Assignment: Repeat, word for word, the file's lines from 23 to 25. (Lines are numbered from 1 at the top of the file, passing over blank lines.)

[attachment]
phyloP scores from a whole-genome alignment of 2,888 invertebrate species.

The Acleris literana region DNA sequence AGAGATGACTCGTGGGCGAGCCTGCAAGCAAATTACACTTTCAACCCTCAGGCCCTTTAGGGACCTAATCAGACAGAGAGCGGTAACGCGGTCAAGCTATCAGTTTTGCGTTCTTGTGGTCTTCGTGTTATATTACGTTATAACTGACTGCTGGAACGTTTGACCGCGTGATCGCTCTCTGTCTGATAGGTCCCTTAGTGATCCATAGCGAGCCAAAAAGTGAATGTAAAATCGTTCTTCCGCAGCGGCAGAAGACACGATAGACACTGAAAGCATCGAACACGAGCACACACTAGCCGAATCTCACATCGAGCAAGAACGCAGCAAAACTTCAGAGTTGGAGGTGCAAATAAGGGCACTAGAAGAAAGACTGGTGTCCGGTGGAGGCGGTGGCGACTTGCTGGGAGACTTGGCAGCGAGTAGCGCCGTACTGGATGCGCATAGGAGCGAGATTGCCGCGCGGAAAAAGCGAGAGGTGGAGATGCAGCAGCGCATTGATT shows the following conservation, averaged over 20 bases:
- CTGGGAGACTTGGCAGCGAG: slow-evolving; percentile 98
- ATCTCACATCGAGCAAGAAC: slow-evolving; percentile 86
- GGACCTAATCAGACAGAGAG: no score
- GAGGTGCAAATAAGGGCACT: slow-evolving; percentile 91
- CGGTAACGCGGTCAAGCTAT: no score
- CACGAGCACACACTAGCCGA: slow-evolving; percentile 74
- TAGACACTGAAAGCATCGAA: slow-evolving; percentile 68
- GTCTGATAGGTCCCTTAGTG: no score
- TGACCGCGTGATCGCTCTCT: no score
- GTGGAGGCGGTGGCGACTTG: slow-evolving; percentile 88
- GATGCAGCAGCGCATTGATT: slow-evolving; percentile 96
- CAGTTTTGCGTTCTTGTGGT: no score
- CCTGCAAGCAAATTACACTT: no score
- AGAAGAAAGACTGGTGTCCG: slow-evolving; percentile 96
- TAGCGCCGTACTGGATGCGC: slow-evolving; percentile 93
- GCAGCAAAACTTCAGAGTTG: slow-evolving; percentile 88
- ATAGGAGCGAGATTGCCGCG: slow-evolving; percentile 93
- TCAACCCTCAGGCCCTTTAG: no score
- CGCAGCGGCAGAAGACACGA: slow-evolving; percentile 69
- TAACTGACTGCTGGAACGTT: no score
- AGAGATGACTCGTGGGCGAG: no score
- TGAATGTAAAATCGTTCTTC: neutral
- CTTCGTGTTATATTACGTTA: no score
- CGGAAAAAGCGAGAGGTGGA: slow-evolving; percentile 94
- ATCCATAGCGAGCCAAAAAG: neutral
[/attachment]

- AGAGATGACTCGTGGGCGAG: no score
- TGAATGTAAAATCGTTCTTC: neutral
- CTTCGTGTTATATTACGTTA: no score